Stage 3. Sustained effusion from flank vents
Both the Mauna Ulu and Pu’u’o’o satellite shields of Kilauea entered a final phase of eruption during which the main conduit fed radial dykes, which resulted in flank vents. These openings in the flanks erupted slowly but steadily, and fed lava tubes that reached very far away, often pouring lava into the ocean. The main side-vent of Mauna Ulu was the Alae shield, the lava that continually flowed underground between the two locations started eroding the ground and eventually formed a small canyon 530 meters long and 40 to 60 meters wide, floored with hot, steaming rubble, through which lava could sometimes be seen.
Pu’u’o’o also had numerous flank vents throughout its 35 year long eruption, and practically all the volume of the eruption was produced by the flank vents not the summit. The long steady eruptions eroded the flanks of Pu’u’o’o too. The erosion formed a complex of pit craters known as Puka Nui.
The top of Pu’u’o’o and Mauna Ulu would feature an open convecting lava lake, or else the conduit was roofed over and erupted from many small openings, ponds, and spatter cones, which sometimes produced small fountain episodes that were like miniature versions of the episodes in their second stages. When the volcanoes drained, the top collapsed into a pit crater, sometimes quite deeply. One collapse of Mauna Ulu led to a months-long dormancy, afterwards however the magma had no trouble in rising up through the rubble, quietly without a single earthquake, nor any sign of its movement, and resumed its activity.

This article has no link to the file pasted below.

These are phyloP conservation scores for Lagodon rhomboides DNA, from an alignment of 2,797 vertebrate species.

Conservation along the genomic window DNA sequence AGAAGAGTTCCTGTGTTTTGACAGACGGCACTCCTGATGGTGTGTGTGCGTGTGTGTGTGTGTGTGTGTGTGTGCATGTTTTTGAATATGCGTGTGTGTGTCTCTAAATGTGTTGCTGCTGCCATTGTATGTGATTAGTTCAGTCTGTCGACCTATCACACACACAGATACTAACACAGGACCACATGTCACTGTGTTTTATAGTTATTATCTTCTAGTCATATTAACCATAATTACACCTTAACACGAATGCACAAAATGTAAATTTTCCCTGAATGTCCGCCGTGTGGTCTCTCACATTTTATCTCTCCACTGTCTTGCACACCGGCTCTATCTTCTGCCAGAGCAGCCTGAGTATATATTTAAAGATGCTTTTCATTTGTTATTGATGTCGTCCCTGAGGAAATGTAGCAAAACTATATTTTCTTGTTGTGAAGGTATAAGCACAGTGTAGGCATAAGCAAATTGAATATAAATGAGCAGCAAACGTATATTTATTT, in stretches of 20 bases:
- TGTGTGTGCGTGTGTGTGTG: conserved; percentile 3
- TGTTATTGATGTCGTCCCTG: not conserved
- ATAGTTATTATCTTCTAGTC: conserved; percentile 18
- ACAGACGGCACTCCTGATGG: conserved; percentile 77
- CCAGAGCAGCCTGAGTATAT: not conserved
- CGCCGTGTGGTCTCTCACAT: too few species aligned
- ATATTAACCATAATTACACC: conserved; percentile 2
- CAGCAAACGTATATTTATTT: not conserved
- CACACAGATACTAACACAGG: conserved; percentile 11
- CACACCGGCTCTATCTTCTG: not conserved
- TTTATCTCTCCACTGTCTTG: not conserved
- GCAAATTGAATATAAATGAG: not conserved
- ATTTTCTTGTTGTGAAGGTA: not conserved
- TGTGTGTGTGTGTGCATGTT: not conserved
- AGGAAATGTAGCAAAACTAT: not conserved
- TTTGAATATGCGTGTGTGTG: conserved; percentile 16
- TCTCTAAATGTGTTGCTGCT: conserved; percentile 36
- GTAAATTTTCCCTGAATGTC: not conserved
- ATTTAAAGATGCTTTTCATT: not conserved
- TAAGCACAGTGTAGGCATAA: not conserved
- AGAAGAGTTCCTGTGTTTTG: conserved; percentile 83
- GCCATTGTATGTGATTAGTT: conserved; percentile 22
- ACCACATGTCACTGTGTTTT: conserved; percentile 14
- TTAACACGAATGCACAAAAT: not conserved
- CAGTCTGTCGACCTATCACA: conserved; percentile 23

All or almost all shield volcanoes of Iceland do show extensive tube-fed flows which form an apron around the main cone. Usually it is not clear though, if these came from the summit, or from flank vents. Or if their exact timing in the eruptions. There is one shield, Kollóttadyngja, which has a 2 km long lava erosion feature, consisting of a chain of pits. It looks like this chain possibly marks the pathway from the shield to vents on the lower southern side, where vents issued lava tubes which in turn reach 25 kilometres away. This activity seems to be have been among the latest events of the eruption. It is hard however to reconstruct an eruption based only in its morphology.
Some shield volcanoes, like those of the Snake River Plain in the U.S., do show clearly that first a central shield was constructed from many small overflows, and then later lava erupted from secondary openings along the lower flanks of the shields and they fed a voluminous apron of inflated pahoehoe, with lava transported through tubes inside the flow.